British Kakistocracy

Nick Sommerlad of the Daily Mirror, with some help from the GMB research department, has a hell of a scoop: a full third of the Right to Buy properties are owned by private landlords.

And a very substantial chunk of those, in some London boroughs, are owned by Charles Gow, the son of the government minister responsible for the Right to Buy, Ian Gow. And his wife, Karin. And the Gows started buying in 1996, exactly at the low point of UK house price/average earnings ratios, at £100,000 a gaff. Nice trade! They’re now renting some of them for £1,500 a month for four-bedroom properties. All the bullshit about claimants getting eleventy thousand a second in housing benefit? That’s Gow’s kid, that is.

I mean, at this point I struggle to find anything coherent to say. All the guff about RTB as a transforming flagship social policy and nobody thought to find out if it wasn’t just a mammoth exercise in personal kleptocracy.

This quote, from Gow’s kid, is damning, although the photo is stomach-turningly better:

“You aren’t trying to make me feel guilty, are you?”

Beyond loathing, the numbers are fascinating in the light of the Simple Plan. A ton of ex-local authority property in London is controlled by the BTLers and therefore a potential target. 46 per cent of Kingston’s leaseholders give a correspondence address. 42% of KenChel’s. 39% of Wandsworth’s. No London council the Mirror investigated was under a quarter. And the same pattern exists beyond London – 42% in Nottingham, 37% in Leeds.

Better, this rolls up a number of problems with the Simple Plan. We now know that, yes, the BTLers bought the council stock. The councils can hardly refuse property identical to the stuff they own next door on the grounds of quality. And nobody knows better how to maintain and manage them than the people who already do the XRDs on the buildings.

Anyway, next stop is to find out how much Gow’s kid is getting off the taxpayer. KCG Property is certainly a thing, based in Putney, but it ain’t on the British company register…it would also be interesting to know about any overlap with this lot (see here).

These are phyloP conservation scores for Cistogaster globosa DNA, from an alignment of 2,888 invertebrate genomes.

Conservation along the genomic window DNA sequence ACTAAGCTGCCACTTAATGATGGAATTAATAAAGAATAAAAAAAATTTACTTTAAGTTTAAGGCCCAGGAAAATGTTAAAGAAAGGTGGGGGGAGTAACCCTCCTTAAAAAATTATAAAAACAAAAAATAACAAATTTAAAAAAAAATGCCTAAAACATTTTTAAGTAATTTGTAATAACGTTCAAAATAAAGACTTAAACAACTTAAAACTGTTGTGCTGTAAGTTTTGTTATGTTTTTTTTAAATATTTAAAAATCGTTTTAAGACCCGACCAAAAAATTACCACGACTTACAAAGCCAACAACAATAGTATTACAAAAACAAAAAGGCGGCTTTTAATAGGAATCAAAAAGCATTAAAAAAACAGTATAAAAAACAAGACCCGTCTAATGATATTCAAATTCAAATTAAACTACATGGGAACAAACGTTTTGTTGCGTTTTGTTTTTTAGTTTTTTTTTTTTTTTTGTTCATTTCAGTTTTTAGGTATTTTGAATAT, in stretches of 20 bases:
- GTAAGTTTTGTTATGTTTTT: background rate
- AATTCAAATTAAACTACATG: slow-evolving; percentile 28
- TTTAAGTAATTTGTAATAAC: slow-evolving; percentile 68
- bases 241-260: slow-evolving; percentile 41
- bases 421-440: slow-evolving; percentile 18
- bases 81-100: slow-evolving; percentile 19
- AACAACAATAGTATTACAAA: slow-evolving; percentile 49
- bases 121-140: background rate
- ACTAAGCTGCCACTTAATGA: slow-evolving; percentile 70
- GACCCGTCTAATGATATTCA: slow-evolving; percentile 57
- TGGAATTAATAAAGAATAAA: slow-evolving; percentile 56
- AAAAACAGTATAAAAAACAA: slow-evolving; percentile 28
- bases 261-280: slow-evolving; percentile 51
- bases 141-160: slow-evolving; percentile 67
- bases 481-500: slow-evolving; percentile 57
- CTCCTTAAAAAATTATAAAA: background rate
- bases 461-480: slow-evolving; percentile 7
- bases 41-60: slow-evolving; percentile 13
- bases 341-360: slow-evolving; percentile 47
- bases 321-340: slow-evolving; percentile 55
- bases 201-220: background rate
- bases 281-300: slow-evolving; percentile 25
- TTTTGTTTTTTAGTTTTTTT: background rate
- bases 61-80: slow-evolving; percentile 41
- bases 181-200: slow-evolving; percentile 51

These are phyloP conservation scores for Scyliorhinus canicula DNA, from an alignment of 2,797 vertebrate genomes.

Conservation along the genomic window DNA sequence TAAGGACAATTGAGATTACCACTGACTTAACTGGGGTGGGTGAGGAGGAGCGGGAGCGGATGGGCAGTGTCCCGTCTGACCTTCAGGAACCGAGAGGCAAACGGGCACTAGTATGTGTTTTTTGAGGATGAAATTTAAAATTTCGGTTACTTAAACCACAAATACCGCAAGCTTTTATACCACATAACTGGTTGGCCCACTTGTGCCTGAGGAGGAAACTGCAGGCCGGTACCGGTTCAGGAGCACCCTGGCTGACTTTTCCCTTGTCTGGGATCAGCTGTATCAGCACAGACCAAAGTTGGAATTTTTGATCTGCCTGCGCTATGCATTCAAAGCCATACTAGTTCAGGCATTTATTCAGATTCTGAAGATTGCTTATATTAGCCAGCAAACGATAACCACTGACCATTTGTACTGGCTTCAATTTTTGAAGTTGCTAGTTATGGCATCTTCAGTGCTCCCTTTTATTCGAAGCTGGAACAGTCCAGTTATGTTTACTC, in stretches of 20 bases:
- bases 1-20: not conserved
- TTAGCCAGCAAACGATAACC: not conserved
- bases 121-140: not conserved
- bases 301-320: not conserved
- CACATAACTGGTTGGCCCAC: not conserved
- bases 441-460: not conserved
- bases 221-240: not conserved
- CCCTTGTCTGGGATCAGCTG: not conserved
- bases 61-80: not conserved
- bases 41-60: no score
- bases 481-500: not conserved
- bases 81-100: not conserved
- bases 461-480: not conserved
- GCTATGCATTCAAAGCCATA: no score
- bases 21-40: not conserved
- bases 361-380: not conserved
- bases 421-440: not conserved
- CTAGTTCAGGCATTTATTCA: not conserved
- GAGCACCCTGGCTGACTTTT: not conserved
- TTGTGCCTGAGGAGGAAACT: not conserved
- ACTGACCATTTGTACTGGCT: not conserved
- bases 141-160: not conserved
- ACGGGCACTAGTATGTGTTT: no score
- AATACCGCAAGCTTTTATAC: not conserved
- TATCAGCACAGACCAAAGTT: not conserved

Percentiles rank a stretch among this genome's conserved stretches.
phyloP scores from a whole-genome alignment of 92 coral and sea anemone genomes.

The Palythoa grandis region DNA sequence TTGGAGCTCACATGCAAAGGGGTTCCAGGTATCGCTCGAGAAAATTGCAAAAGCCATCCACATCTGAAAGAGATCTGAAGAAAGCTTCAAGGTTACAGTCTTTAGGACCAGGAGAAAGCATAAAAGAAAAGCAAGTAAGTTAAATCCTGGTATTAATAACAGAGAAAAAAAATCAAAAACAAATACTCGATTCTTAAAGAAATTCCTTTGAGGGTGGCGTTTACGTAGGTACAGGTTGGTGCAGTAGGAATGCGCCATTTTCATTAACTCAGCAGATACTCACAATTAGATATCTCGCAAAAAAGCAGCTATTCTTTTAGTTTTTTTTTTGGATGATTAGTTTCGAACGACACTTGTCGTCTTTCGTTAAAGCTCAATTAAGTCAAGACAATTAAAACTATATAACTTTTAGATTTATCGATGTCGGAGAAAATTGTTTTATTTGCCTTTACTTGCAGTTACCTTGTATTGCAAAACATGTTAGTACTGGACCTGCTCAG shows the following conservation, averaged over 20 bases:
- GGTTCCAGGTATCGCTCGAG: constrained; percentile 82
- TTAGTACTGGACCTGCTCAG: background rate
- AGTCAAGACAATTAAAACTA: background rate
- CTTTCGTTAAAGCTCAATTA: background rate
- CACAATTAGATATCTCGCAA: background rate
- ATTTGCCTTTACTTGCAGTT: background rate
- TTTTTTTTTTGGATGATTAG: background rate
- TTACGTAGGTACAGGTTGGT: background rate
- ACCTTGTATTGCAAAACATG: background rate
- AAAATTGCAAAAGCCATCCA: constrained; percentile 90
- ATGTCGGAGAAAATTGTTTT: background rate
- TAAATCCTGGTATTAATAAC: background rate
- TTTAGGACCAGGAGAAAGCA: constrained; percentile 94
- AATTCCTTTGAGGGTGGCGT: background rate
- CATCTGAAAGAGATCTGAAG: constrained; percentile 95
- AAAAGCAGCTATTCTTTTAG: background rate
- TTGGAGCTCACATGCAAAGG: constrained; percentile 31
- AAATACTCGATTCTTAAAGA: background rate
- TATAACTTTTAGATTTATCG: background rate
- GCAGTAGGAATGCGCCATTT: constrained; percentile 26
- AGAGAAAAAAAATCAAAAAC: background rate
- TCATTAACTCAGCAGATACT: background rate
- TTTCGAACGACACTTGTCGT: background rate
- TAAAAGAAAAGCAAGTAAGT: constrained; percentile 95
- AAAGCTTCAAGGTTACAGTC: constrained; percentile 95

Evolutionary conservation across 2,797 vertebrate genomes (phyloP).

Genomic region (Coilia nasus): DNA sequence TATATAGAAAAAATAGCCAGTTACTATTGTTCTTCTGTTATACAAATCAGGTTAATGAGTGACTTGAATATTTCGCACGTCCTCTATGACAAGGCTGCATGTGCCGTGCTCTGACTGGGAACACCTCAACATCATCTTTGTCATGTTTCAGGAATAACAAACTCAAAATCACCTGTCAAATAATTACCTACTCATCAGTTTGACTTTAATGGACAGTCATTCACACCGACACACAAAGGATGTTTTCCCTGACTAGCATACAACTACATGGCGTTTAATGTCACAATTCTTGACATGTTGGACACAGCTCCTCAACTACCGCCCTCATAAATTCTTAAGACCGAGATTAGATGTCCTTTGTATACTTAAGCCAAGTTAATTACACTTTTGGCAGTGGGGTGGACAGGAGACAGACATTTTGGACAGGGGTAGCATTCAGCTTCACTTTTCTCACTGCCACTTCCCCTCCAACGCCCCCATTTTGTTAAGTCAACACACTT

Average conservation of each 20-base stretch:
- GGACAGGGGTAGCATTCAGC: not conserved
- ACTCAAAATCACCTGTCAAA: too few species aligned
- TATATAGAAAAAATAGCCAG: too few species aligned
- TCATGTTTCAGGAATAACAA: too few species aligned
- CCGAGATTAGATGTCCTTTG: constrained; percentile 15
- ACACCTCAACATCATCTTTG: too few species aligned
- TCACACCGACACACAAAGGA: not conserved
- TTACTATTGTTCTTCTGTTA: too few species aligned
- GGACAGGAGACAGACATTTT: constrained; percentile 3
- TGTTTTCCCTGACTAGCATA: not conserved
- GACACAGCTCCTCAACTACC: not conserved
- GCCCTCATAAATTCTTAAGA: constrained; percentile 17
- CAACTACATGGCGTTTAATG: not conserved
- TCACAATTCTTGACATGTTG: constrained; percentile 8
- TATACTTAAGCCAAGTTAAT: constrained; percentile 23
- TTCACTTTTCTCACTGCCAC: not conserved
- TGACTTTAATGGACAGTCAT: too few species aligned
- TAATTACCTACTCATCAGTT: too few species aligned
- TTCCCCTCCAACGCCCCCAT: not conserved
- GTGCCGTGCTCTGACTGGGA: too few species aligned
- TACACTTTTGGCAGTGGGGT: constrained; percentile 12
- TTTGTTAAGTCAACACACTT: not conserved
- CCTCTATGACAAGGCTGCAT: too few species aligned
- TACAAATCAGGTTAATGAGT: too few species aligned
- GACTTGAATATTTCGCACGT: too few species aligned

11 Comments on "British Kakistocracy"

  1. Let me get this straight. The properties were bought by their tenants, who then sold them on to someone in the open market. And the problem is what exactly? You might argue against the right-to-buy scheme, but what’s wrong with those people that exercised that right selling their own homes – that’s their business surely?


    1. Because it’s a massive policy disaster that’s chiefly enriched the family of its own architect. Also, you are a libertarian; very good, but completely uninteresting.


      1. Are you suggesting that the houses were not purchased on the open market at arm’s length etc? If not, then presumably anyone could have done the same. I really can’t see what the issue with this is. I’d agree that the original policy (back in the 80s or whenever) was seriously flawed, although popular, but it was inevitable that the houses would then get sold on.


        1. Ok we’ll take this one step at a time.

          The right to buy is at a discount, per gov policy, otherwise the carpetbagger former tennant couldn’t buy it.

          The sale by the former tennant to the market is also at a discount, because the former tennant wants to extract the juicy equity he has just been handed and go on a once in a lifetime pissup.

          The former tennant returns after the cash runs out and is given a similar property back to rent, with the rent being paid by the DSS to the new BTL.

          Everyone is happy, except the taxpayer, who has lost the asset, and is now paying an inflated rent.